Friday, May 30, 2008

45 Killed in Snowstorms in Mongolia

At least 45 people froze to death in the snowstorms of the past week in Mongolia, and many more missing. This would be in the countrysides and all of the dead and missing would be nomads and herders. Spring in Mongolia is a time of unpredictable and sudden changes in weather almost on a daily basis.

The average temperature in Mongolia today is around +18 to +20 Degrees Celsius. Not exactly the temperature for a snowstorm, but a +20C day followed by a -5C snowstorm has been known to happen during the spring in Mongolia.

The weather has been getting harsher and more unpredictable during the last 10 years, with the extreme temperatures in Mongolia getting more extreme, with people having strokes during heat waves in the summer (occasionally getting up to +40, 45 Degrees) and extremely cold winters that have left many nomadic households with diminished herds and means to support themselves. The havoc the draughts had caused have forced many shepherds and nomads to seek stabler means of livelihood in urban areas. The population of Ulaanbaatar has risen to nearly 1 million as a result. Sadly, there are few work opportunities in the urban areas for the former-nomads and herders, most of whom would have no more than a primary / secondary school education. During its heydays as a communist state, Mongolia enjoyed one of the highest literacy rates in the world at around 98%+. But literacy does not equal to education, and many of the migrants from the countryside are literate but ill-equipped and unskilled for jobs in the city.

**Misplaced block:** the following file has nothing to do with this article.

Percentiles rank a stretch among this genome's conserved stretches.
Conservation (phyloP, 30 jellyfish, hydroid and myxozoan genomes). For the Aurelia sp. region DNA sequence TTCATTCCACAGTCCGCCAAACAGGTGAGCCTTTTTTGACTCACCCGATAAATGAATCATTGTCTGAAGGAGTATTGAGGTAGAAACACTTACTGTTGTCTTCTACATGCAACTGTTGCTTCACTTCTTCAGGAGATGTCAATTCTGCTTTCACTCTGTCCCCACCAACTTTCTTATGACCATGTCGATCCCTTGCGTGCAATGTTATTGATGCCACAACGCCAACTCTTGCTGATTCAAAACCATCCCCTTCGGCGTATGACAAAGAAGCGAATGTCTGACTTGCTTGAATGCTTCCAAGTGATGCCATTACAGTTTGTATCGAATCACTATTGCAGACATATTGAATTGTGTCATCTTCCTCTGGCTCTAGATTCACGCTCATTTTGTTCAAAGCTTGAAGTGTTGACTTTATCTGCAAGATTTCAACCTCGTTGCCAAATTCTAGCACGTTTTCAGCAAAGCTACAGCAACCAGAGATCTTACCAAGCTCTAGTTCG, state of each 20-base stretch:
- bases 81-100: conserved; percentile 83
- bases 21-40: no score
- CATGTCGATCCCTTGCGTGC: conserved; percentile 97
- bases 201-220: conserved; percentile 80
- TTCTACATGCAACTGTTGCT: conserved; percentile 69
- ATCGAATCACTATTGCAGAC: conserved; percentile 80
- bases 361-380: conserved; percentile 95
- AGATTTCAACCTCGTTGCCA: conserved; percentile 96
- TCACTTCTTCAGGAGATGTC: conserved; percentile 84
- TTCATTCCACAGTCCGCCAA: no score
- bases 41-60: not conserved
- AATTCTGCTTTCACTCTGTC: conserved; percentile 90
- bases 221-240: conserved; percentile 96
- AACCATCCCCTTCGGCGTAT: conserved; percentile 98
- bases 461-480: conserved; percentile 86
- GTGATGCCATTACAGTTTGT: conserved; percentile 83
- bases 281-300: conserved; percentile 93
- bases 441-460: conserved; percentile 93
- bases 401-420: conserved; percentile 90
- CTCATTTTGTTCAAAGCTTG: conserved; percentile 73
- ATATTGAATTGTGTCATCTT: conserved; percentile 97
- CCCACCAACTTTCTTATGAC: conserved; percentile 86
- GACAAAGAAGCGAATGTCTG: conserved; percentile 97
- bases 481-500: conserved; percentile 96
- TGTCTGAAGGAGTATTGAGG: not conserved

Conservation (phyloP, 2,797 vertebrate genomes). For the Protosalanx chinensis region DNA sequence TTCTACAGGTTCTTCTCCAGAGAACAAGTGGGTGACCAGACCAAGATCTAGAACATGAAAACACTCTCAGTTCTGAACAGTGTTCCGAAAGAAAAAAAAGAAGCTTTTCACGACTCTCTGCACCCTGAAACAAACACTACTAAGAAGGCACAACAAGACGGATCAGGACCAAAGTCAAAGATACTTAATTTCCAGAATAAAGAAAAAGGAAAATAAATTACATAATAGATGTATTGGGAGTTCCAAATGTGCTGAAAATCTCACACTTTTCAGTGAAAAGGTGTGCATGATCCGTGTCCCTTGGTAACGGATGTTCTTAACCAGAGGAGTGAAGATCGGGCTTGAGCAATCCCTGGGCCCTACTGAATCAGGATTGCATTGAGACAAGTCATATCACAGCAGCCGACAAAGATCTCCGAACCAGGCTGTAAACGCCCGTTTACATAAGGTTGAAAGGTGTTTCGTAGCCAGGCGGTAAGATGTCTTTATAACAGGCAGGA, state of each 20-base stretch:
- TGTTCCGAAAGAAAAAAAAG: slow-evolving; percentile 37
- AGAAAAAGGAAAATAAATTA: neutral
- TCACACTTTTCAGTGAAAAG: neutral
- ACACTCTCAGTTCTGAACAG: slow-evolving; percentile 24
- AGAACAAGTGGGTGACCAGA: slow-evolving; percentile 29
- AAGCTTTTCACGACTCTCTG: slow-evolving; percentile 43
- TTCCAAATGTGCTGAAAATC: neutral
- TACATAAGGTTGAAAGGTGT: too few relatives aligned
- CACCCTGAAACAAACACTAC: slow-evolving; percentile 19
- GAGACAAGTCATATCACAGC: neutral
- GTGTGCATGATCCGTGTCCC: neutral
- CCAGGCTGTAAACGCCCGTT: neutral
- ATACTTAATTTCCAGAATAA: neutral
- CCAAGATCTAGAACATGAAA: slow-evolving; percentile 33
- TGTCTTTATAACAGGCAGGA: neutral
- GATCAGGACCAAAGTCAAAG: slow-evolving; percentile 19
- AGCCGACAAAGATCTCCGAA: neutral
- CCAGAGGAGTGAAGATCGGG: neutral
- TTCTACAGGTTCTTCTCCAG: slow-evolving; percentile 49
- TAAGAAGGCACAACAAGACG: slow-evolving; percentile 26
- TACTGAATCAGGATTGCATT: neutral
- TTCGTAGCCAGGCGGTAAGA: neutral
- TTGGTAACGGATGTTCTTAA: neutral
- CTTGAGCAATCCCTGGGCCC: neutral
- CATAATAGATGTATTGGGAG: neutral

The logical result of the mass migration from the countryside was a dramatic increase in petty and violent crime in the city, with the city's poor infrastructure threatening to collapse in a heap.
There is little city-planning, if any, for Ulaanbaatar. Most politicians seem to have given up on the idea of restructuring the city planning, knowing if not them, it will be someone else who will step up to the money in the brown envelope and hand out a license for the construction of an office over a children's playground or 5 metres away from a residential aparement building where the residents could perhaps throw stones at their unwelcome neighbours from their windows.

Rumours have been circulating in the Mongolian media of an impending earthquake in June in Ulaanbaatar city. The source: Shamans. They predict an earthquake of such magnitude that the city of Ulaanbaatar would be mostly destroyed... This sort of paranoia and fear propaganda seems to be the trend the lamas and shamans follow these days: doomsday prophecies enthusiastically thrown about with glee.

Earthquakes, tsunamis, hurricanes have never really travelled up to Mongolia to any lasting damage. Snowstorms, draughts have been the main problem in Mongolia.